Father looks for closure a year after paragliding tragedy took his son’s life


Nissim Thapa had dreamed of winning a gold medal in paragliding during the 9th National Games. It was a shared dream he had with his father Prakash who had sacrificed a lot for his son.

Prakash saw how hard Nissim worked and was confident that his son would win a gold medal in the event.

However, all of Prakash’s dreams and expectations were shattered when Nissim lost his life during the paragliding event. The incident occurred as he fell from around 50 metres, collapsing to the ground while auto-rotating to take off for the flight.

Nissim was the only child and his untimely death has brought unbearable pain to his loved ones. In a poignant recognition of his achievements, Nissim was posthumously awarded an honorary gold medal.

In the men’s football match, Nawayug Shrestha of Tribhuvan Army Club paid a moving tribute to Nissim. After scoring against Nepal Police Club, Shrestha, dedicated the goal to Nissim adding a heartfelt touch to honour the late athlete.

Nissim’s parents held onto the hope that an investigation into the incident would uncover the truth, providing them with the closure they sought. Unfortunately, their expectations were not met, and despite reaching out to various authorities, no significant action was taken.

Their pleas for an investigation were presented to the mayor of Pokhara, the chief minister of Gandaki Province, and the National Sports Council. Despite their efforts, the demand to probe the incident went unanswered. Similarly, they sought assistance from the Civil Aviation Authority of Nepal, the Ministry of Sports, and the Ministry of Tourism, but their appeals seemed to fall on deaf ears.

“No one listened to us,” says Prakash, a year on from his son’s death.

Unsafe protocols

File: Paragliding above Phewa Lake, Pokhara paragliding safety

Prakash believed poor preparation for the event during the 9th National Games played a major role in Nissim’s death. Despite this concern, the government showed reluctance to conduct a thorough investigation into the incident, adding to the family’s frustration and the quest for accountability.

“I often go to the incident site to find things. But I don’t find anything,” he says. “I can’t believe he’s no longer with us.”

According to Prakash, the incident occurred near the take-off site where a building was under construction.

“The sharp rods from this construction claimed Nissim’s life,” he says.

The construction was being carried out by the KC Group of Pokhara in an area that was previously used as the take-off point. The location had been shifted later due to the impending inauguration of the Pokhara International Airport.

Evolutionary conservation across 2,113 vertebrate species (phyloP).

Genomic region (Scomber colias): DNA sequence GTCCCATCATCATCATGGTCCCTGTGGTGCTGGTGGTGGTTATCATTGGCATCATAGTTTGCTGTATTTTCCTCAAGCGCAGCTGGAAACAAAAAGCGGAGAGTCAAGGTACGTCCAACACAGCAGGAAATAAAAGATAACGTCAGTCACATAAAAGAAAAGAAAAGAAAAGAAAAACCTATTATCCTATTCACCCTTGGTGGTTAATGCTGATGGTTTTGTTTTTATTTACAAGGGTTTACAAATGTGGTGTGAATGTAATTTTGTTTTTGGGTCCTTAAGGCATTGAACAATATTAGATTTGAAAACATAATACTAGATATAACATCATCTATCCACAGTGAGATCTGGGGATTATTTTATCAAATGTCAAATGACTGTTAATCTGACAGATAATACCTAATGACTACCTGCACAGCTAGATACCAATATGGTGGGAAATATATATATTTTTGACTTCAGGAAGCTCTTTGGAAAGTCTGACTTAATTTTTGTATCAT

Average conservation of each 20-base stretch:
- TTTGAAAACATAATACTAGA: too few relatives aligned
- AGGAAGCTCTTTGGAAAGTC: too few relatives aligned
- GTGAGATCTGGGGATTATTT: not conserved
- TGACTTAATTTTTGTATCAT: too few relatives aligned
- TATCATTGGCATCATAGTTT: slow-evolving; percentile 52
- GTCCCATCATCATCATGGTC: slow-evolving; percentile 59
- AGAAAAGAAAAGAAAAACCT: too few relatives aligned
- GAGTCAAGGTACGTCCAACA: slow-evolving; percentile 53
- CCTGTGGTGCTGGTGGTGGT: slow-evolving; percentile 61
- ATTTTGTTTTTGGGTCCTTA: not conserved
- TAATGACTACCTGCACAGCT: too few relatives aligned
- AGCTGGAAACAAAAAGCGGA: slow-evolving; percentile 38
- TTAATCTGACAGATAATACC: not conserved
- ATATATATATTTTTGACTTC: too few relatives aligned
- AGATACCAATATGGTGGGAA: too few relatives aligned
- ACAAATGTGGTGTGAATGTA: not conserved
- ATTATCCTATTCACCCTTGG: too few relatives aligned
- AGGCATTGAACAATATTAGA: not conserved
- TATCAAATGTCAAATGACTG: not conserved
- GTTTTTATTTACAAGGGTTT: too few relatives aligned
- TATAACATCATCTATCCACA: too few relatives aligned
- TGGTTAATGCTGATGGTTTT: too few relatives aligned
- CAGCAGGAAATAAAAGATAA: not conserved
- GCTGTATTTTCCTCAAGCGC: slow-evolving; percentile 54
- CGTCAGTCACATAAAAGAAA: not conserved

Expressing his concerns, Prakash says that no country would organise a national game without proper study. He believes that if precautions had been taken, such as the absence of sharp rods in the take-off zone or their proper covering, Nissim’s life could have been spared.

“He tried to avoid the rods, but he wasn’t lucky,” says Prakash.

Looking for closure

Nissim Thapa

Nissim, who had participated in both national and international competitions, was concurrently pursuing a master’s degree in sociology. In the 8th National Games, he represented the Nepal Army and secured a silver medal in paragliding. Nissim also achieved success in the pre-world cup in Pokhara, clinching one of the titles.

Despite a nationwide prohibition on paragliding, the 9th National Games included the sport after obtaining permission from the Civil Aviation Authority of Nepal.

Thapa has accused officials from Nepal Paragliding and Hang Gliding of engaging in illegal paragliding activities, raising questions about the safety and regulatory measures surrounding the sport.

“They have embezzled huge amounts of money. They probably have misused the money received for the preparation of the event,” says Thapa. “So, I have demanded an investigation.” 

According to Thapa, there is also a fault with the safety director of the 9th National Game. He argues that there were issues with the timing of the takeoff instructions and questions why there is no footage of the incident.

Expressing his grief and frustration, Prakash says, “My son has already passed away, but he has exposed how wrongly the sport is being managed. I wish for the sector to become safe, ensuring that no one loses their lives like Nissim.”

In memory of Nissim, Prakash has been actively involved in social work through a foundation named after his son. Additionally, he has shared stories that serve as tributes to Nissim, keeping his legacy alive.

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Amrit Subedi is a Pokhara-based correspondent for Onlinekhabar.

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